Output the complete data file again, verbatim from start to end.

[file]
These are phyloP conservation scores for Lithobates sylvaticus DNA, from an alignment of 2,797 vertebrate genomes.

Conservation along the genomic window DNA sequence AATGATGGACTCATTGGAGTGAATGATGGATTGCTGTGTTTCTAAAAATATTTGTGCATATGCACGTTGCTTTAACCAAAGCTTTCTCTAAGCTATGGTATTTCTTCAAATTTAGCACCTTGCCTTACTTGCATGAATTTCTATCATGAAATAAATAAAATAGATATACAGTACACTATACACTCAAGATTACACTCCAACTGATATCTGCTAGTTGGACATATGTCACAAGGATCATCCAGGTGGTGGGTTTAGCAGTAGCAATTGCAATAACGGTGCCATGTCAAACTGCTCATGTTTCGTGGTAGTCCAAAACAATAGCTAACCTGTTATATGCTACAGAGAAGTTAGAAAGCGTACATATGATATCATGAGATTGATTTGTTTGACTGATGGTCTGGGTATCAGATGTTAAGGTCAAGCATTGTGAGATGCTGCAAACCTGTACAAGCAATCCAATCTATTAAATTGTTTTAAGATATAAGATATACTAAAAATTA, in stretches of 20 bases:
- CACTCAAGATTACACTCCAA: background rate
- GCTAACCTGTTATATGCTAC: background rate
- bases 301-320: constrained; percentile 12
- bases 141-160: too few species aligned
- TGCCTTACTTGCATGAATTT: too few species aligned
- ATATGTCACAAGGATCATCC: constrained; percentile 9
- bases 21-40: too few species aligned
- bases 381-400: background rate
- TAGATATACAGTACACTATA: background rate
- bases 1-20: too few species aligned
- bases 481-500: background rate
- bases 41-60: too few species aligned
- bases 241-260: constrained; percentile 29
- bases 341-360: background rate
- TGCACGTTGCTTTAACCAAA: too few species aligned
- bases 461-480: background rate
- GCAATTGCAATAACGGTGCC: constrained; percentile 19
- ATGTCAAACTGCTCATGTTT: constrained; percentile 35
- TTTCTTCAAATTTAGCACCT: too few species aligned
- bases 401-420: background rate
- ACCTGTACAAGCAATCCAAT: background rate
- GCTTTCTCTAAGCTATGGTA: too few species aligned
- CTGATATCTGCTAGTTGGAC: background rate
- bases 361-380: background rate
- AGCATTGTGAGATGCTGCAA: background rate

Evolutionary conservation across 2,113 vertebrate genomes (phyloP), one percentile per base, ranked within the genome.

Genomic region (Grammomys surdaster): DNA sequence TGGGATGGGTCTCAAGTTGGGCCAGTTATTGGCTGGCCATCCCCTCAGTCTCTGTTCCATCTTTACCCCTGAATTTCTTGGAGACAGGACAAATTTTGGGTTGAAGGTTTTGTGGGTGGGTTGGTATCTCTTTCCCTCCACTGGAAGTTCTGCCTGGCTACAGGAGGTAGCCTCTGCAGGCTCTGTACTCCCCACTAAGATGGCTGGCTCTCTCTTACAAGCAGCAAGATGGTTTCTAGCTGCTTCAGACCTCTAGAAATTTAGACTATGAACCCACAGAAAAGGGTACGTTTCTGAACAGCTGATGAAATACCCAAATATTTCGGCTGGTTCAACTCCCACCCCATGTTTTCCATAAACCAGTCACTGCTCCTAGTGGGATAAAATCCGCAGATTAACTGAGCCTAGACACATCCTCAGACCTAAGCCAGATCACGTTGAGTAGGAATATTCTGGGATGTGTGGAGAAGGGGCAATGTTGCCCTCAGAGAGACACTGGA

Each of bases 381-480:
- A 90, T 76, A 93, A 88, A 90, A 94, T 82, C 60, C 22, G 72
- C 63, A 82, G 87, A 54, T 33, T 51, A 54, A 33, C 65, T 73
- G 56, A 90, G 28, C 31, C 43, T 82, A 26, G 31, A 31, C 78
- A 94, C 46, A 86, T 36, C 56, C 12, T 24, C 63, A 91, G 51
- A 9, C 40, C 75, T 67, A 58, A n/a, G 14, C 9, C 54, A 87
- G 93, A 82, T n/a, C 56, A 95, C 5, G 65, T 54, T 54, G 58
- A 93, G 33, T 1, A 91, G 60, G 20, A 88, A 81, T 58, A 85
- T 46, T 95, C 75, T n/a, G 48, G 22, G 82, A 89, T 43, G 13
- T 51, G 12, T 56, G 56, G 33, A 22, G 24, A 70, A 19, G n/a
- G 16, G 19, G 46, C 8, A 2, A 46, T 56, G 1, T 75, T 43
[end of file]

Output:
These are phyloP conservation scores for Lithobates sylvaticus DNA, from an alignment of 2,797 vertebrate genomes.

Conservation along the genomic window DNA sequence AATGATGGACTCATTGGAGTGAATGATGGATTGCTGTGTTTCTAAAAATATTTGTGCATATGCACGTTGCTTTAACCAAAGCTTTCTCTAAGCTATGGTATTTCTTCAAATTTAGCACCTTGCCTTACTTGCATGAATTTCTATCATGAAATAAATAAAATAGATATACAGTACACTATACACTCAAGATTACACTCCAACTGATATCTGCTAGTTGGACATATGTCACAAGGATCATCCAGGTGGTGGGTTTAGCAGTAGCAATTGCAATAACGGTGCCATGTCAAACTGCTCATGTTTCGTGGTAGTCCAAAACAATAGCTAACCTGTTATATGCTACAGAGAAGTTAGAAAGCGTACATATGATATCATGAGATTGATTTGTTTGACTGATGGTCTGGGTATCAGATGTTAAGGTCAAGCATTGTGAGATGCTGCAAACCTGTACAAGCAATCCAATCTATTAAATTGTTTTAAGATATAAGATATACTAAAAATTA, in stretches of 20 bases:
- CACTCAAGATTACACTCCAA: background rate
- GCTAACCTGTTATATGCTAC: background rate
- bases 301-320: constrained; percentile 12
- bases 141-160: too few species aligned
- TGCCTTACTTGCATGAATTT: too few species aligned
- ATATGTCACAAGGATCATCC: constrained; percentile 9
- bases 21-40: too few species aligned
- bases 381-400: background rate
- TAGATATACAGTACACTATA: background rate
- bases 1-20: too few species aligned
- bases 481-500: background rate
- bases 41-60: too few species aligned
- bases 241-260: constrained; percentile 29
- bases 341-360: background rate
- TGCACGTTGCTTTAACCAAA: too few species aligned
- bases 461-480: background rate
- GCAATTGCAATAACGGTGCC: constrained; percentile 19
- ATGTCAAACTGCTCATGTTT: constrained; percentile 35
- TTTCTTCAAATTTAGCACCT: too few species aligned
- bases 401-420: background rate
- ACCTGTACAAGCAATCCAAT: background rate
- GCTTTCTCTAAGCTATGGTA: too few species aligned
- CTGATATCTGCTAGTTGGAC: background rate
- bases 361-380: background rate
- AGCATTGTGAGATGCTGCAA: background rate

Evolutionary conservation across 2,113 vertebrate genomes (phyloP), one percentile per base, ranked within the genome.

Genomic region (Grammomys surdaster): DNA sequence TGGGATGGGTCTCAAGTTGGGCCAGTTATTGGCTGGCCATCCCCTCAGTCTCTGTTCCATCTTTACCCCTGAATTTCTTGGAGACAGGACAAATTTTGGGTTGAAGGTTTTGTGGGTGGGTTGGTATCTCTTTCCCTCCACTGGAAGTTCTGCCTGGCTACAGGAGGTAGCCTCTGCAGGCTCTGTACTCCCCACTAAGATGGCTGGCTCTCTCTTACAAGCAGCAAGATGGTTTCTAGCTGCTTCAGACCTCTAGAAATTTAGACTATGAACCCACAGAAAAGGGTACGTTTCTGAACAGCTGATGAAATACCCAAATATTTCGGCTGGTTCAACTCCCACCCCATGTTTTCCATAAACCAGTCACTGCTCCTAGTGGGATAAAATCCGCAGATTAACTGAGCCTAGACACATCCTCAGACCTAAGCCAGATCACGTTGAGTAGGAATATTCTGGGATGTGTGGAGAAGGGGCAATGTTGCCCTCAGAGAGACACTGGA

Each of bases 381-480:
- A 90, T 76, A 93, A 88, A 90, A 94, T 82, C 60, C 22, G 72
- C 63, A 82, G 87, A 54, T 33, T 51, A 54, A 33, C 65, T 73
- G 56, A 90, G 28, C 31, C 43, T 82, A 26, G 31, A 31, C 78
- A 94, C 46, A 86, T 36, C 56, C 12, T 24, C 63, A 91, G 51
- A 9, C 40, C 75, T 67, A 58, A n/a, G 14, C 9, C 54, A 87
- G 93, A 82, T n/a, C 56, A 95, C 5, G 65, T 54, T 54, G 58
- A 93, G 33, T 1, A 91, G 60, G 20, A 88, A 81, T 58, A 85
- T 46, T 95, C 75, T n/a, G 48, G 22, G 82, A 89, T 43, G 13
- T 51, G 12, T 56, G 56, G 33, A 22, G 24, A 70, A 19, G n/a
- G 16, G 19, G 46, C 8, A 2, A 46, T 56, G 1, T 75, T 43